Aw she’s so gorgeous! It’s so lovely to hear how far she’s come! You can see she’s beaming with joy and confidence! Well done to her! You must be so so proud. X

    • 26/02/2018 / 9:54 PM

      Aww, thank you! And I am very, very proud of her! xx

  6. 24/02/2018 / 9:23 AM

    I had speech delay but that was due to glue ear and I couldn’t hear properly. Thankfully ENT picked it up fairly quickly. This is great to raise awareness and I hope it helps people in a similar boat. Off topic – We were down your neck of the woods last week! xx

    • 26/02/2018 / 9:55 PM

      I have heard about glue ear – Annabelle was ruled out for having that. YAY for ENT picking up on yours pretty early! And were you? Did you have a good day? x

  7. Sam
    24/02/2018 / 6:31 PM

    You must be so proud of your daughter and how far she’s come!

    My niece and nephew both had trouble learning to speak and it was really stressful for my sister. Luckily they both progressed through it (my niece is almost 8 and a proper chattetbox now!)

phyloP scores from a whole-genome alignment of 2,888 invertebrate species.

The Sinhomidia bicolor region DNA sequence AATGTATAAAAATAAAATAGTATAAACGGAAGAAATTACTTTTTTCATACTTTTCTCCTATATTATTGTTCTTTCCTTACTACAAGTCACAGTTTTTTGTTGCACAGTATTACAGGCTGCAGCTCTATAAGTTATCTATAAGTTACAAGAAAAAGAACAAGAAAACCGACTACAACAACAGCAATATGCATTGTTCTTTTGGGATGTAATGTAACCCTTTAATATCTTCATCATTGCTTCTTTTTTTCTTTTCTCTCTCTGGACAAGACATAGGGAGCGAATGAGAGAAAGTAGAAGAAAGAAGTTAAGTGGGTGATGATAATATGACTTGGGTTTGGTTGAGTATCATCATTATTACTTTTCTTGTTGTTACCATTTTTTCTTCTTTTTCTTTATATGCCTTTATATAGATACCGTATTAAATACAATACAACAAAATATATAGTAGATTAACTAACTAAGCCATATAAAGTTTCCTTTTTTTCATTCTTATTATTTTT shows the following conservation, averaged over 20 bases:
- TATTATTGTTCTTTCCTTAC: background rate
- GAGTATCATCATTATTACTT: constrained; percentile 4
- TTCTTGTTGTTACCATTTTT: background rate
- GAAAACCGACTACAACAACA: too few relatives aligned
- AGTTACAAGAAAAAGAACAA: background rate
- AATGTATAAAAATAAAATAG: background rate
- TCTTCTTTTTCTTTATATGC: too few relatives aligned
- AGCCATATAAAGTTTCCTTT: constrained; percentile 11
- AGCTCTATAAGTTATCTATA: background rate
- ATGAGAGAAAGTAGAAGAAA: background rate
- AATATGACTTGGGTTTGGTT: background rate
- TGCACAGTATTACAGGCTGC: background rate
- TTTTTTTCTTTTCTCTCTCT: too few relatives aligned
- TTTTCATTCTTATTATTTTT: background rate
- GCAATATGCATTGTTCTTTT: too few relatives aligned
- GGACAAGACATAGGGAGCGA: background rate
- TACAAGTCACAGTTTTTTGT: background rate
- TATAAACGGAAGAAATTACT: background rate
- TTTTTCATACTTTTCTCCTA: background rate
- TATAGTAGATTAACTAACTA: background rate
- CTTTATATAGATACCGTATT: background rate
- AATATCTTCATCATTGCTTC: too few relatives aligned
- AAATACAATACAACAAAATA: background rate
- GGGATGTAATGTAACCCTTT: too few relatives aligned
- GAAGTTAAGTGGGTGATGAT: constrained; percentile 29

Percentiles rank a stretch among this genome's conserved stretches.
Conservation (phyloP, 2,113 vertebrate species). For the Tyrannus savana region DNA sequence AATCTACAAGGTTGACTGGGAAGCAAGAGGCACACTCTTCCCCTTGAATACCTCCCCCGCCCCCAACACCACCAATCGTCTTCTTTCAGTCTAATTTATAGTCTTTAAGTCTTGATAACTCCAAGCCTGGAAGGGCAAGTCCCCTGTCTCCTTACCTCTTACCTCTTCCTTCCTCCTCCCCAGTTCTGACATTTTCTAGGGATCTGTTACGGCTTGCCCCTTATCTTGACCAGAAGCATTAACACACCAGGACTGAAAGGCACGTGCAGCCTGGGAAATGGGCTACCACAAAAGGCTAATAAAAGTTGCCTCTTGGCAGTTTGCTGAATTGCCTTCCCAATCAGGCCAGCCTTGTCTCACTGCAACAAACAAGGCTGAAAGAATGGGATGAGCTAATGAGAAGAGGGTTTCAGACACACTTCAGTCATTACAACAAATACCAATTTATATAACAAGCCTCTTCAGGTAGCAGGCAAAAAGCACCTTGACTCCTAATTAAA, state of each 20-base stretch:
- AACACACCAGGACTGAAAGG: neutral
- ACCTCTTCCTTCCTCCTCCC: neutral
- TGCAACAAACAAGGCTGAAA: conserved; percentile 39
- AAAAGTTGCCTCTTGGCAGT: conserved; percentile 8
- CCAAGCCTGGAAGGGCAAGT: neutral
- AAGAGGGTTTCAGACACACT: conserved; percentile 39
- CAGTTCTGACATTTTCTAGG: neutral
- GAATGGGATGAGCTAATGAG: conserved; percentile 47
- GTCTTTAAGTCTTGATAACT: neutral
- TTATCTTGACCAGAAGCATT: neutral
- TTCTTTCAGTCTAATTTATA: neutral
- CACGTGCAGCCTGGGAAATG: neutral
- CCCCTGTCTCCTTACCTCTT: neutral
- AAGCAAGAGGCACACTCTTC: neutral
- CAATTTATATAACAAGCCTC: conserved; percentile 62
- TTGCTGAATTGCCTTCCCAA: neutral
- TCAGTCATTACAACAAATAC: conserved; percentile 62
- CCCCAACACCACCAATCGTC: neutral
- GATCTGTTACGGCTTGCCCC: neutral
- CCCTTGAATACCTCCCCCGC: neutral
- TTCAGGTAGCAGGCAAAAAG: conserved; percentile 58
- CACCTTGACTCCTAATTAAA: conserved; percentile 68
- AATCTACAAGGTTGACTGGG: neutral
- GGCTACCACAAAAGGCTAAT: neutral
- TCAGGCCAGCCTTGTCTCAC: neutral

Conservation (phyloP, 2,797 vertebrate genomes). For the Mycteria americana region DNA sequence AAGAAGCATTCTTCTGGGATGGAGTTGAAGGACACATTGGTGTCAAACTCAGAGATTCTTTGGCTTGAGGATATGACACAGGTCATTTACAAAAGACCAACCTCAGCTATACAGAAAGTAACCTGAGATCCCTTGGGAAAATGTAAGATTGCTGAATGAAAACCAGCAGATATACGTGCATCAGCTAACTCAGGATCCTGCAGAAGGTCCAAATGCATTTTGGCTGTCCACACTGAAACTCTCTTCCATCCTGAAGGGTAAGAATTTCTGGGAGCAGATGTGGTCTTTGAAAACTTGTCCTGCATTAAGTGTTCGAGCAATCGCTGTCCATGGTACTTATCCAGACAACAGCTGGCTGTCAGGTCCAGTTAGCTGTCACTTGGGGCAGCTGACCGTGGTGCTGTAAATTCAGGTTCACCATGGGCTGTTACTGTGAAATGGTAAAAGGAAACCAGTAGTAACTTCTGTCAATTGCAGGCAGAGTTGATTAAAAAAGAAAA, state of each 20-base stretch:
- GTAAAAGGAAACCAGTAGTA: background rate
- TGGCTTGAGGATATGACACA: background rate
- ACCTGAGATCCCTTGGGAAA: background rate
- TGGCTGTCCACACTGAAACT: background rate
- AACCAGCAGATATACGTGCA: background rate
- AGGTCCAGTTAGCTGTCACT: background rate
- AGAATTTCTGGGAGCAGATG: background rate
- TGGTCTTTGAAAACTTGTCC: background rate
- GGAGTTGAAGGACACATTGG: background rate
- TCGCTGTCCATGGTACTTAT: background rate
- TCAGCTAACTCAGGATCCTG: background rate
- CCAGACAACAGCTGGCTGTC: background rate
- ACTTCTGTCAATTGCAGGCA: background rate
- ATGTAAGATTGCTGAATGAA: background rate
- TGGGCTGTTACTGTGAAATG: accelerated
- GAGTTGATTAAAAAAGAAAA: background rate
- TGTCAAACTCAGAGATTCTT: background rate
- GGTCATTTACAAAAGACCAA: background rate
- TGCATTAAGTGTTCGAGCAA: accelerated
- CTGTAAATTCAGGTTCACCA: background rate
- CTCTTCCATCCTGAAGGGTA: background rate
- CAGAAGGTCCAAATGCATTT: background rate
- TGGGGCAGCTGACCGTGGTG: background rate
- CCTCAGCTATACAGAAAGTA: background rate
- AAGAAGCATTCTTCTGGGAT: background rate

• 26/02/2018 / 9:56 PM

      Unbelievably proud of her, thank you! I can relate to your Sister because it is very frustrating! So many emotions and then feeling like a complete failure, too. Thrilled to hear your niece & nephew are chatterboxes now! x

  8. 24/02/2018 / 8:00 PM

    I can understand it must be so frustrating for parents to see their kids struggle. I have known a couple of children that have struggled but with help and support they have caught up

    • 26/02/2018 / 9:58 PM

      It is incredibly frustrating, and massively upsetting too! But we’re getting there and that’s the most important thing! x

  9. 25/02/2018 / 9:00 AM

    I am so glad that you are both kicking ass on this journey. i can understand your position as a mom ad they worry that comes with it.

  10. 27/02/2018 / 8:04 PM

    Well done to your little girl for working hard to overcome her struggle. So great to hear how you have worked with her to help and learn together. P.s she’s such a cutie, all the best to her!

  11. Kelly
    17/03/2018 / 4:27 PM

    So nice to get the progress isn’t it? I received our letter last Christmas eve to say Reece had been discharged from Speech Therapy, it was the best gift ever.!